St. Thomas Evangelical Lutheran Church

3800 East Third Street

Bloomington, Indiana 47401

(812) 332-5252

Sermon for Holy Trinity Sunday (June 19, 2011)

Liturgical Color: White

Reverend Doctor Lyle E. McKee

Order from Chaos

Grace to you and peace from our loving God, and from our Lord and Savior Jesus Christ. Amen.

Does it seem to you, as it does to me, that things are falling apart? Weather events of historic magnitude, fires burning up hundreds of square miles, floods of major and minor rivers, the Arab Spring, the expansion rather than contraction of wars, a possible double dip into recession—all serve to make me feel disoriented and a bit unsure of what the future holds.

Even at home, our projects have turned nearly everything upside down. We have chosen to expand gardens and to have most of our roof replaced to prepare for installing solar panels. The recent winds have multiplied our work in removing downed trees, making piles for the shredder and saw mill. Our yard is an unholy mess. The world, and our own small part of it, feel as if they are in a state of chaos.

Into these circumstances, we hear the good and encouraging words that begin our Holy Scriptures:

In the beginning when God created the heavens and the earth, the earth was a formless void and darkness covered the face of the deep, while a wind from God swept over the face of the waters.

God is revealed from the outset of this holy book to be a creative presence in a chaotic universe, bringing order and purpose. Here too, in this first chapter, female and male are created in tandem, in partnership, in joint expression of God's image:

So God created humankind in God's image, in the image of God were they created; male and female God created them.

We so often hear the stories of Adam and Eve in the second and third chapters that we forget that the first record of human creation sets no order, priority, or particular roles to the sexes.

More to my point this morning, we have before us in the first two verses of Genesis one of the most profound passages in Holy Scripture. I would like to offer my own translation:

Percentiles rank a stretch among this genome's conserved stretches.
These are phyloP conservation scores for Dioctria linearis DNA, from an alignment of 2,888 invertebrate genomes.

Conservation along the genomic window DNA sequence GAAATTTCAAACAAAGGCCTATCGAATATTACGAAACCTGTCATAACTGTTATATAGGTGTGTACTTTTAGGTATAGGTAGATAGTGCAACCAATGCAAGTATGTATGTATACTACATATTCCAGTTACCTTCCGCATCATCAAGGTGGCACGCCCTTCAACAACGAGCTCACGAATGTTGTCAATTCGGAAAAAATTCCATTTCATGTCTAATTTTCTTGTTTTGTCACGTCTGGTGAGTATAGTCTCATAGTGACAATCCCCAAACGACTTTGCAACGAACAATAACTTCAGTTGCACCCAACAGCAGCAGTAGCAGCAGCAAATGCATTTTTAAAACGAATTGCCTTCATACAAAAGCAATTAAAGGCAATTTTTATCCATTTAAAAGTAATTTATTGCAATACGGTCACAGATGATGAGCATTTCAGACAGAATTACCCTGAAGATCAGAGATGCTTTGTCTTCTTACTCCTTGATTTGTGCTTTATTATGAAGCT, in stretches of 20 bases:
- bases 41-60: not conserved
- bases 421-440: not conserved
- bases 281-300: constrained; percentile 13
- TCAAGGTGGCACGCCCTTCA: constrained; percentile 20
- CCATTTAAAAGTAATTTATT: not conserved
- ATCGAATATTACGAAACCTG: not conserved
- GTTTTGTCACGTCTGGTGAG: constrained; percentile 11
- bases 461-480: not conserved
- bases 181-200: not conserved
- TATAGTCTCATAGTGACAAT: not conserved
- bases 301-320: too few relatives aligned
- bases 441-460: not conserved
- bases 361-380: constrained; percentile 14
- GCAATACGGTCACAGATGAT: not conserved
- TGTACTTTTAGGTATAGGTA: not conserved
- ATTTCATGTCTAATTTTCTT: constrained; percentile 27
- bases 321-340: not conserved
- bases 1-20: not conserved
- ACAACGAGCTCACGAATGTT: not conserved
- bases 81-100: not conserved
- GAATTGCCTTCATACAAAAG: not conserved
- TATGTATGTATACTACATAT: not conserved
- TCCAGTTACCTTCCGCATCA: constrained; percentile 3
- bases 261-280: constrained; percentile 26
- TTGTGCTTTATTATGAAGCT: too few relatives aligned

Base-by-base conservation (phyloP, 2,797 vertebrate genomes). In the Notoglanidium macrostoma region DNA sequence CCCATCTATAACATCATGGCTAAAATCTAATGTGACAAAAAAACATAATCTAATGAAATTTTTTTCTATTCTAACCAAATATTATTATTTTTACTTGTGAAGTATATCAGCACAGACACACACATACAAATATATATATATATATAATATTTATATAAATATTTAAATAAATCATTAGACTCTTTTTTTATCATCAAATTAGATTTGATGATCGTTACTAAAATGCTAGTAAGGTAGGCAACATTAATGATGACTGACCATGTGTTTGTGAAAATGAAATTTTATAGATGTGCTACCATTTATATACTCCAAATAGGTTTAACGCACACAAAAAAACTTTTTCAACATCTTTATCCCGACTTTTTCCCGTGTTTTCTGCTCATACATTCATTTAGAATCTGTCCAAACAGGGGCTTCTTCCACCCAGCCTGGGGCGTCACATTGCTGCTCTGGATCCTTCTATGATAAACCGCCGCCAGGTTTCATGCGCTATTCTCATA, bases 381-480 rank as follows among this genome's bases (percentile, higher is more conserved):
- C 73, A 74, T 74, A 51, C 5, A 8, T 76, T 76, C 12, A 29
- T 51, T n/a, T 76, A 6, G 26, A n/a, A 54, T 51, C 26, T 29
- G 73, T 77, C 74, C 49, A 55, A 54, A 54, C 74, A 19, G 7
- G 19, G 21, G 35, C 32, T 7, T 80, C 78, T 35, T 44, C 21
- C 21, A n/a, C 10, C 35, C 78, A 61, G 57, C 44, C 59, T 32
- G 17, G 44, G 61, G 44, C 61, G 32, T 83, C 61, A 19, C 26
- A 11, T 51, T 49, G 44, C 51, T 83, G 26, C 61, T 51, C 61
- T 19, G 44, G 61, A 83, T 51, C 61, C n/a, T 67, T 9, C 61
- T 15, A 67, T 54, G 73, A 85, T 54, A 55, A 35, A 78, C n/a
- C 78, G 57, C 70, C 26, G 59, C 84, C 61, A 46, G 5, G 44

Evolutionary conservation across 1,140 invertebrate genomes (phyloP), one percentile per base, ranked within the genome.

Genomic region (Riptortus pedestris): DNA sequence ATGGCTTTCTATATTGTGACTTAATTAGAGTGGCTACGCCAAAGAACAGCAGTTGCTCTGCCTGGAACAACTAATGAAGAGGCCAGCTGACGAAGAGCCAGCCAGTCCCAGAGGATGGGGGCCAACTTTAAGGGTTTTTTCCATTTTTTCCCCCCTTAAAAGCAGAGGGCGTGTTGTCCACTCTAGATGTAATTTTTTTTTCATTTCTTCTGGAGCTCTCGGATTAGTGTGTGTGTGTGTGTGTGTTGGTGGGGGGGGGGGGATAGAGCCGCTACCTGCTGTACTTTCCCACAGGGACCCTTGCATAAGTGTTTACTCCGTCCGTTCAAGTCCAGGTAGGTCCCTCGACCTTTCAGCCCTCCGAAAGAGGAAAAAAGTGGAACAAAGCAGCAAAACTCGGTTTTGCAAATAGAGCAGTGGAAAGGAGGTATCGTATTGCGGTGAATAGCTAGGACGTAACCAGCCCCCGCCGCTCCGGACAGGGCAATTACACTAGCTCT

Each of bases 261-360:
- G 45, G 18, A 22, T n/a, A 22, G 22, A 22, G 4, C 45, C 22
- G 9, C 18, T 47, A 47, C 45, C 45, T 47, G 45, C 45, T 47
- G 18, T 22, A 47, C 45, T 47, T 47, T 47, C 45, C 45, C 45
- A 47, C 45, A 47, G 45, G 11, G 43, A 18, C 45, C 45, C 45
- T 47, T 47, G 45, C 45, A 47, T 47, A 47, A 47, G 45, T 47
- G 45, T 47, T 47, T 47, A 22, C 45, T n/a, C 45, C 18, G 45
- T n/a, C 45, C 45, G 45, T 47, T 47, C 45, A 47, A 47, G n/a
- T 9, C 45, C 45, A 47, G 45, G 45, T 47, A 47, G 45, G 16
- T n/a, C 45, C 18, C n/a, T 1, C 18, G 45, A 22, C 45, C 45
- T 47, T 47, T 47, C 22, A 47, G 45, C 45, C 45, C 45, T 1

Not the typical:

In the beginning when God created the heavens and the earth, the earth was a formless void and darkness covered the face of the deep, while a wind from God swept over the face of the waters.

But rather:

When in the beginning God created the heavens and the earth, the earth was a formless void and darkness covered the face of the deep, while a wind from God swept over the face of the waters.

The shifting of that single word "when" gives the flavor that I have come to see with fresh light this week. The "when" is not only about the creative act, it is about the circumstances of the creative act. God comes into chaos in order to bring pattern, focus, purpose, and creative, playful structure. When the earth and the universe were a mess, God entered in and cleaned it up. But more than this, God sees within the chaos potential for some neat stuff to happen; indeed God desires creatures who can share in the wonderful creative, intentional, and artistic energies that gave God such pride and glory in these moments of purposeful play.

Isn't it great to read of our God perusing these works, puffed with pride, and spouting spontaneously, "Hey, this is good!" "Cool." "Wow." "This is awesome." .And it was good!.

If you read it with that kind of child-like glee in mind, you can see the excitement build as God's creative juices get flowing. First light, then a place for the seas to be gathered together, then land. The air suggests an environment for various things that fly. With the sea comes a place for yet other kinds of creatures. And with the land before God, the possibilities for vegetation, fruits, seeds, and land-roving animals open themselves up. Each step leads to the next and builds on the previous. God really gets into it!

God experiences joy in the creative the work of bringing order from chaos.

I find this a refreshing and satisfying truth in the face of the chaos that reigns in the world today. Part of the precious value of faith is that we believe in and know a God who is constantly at work among us to bring order from chaos.

If we see this particular work as proceeding from the first person of the Trinity (this is Holy Trinity Sunday after all) then we might imagine a larger meaning here.

We know a God who brings order from chaos in at least three ways, represented by the persons of the Trinity. The first, the Creator, transforms the disorder of the universe into an ordered and beautiful place that expresses a profound system, whose principles and laws continually reveal themselves to us through experience and experiment.

The second person.the Christ—represents a different type of transforming power. Our Lord coaxes the chaotic forces of sin into submission. When we're mired in the muck of life's bad choices, Christ brings the chaos of sin into the order of salvation. God made the one who knew no sin to be sin so that we might become the righteousness of God (2 Cor. 5:21) and ambassadors for Christ.

And the work of the Holy Spirit might be summarized in similarly simple terms. The Spirit brings direction from despair. The Spirit takes our tendencies to turn in on ourselves, to give up, to whine, and to despair and fortifies our sense direction.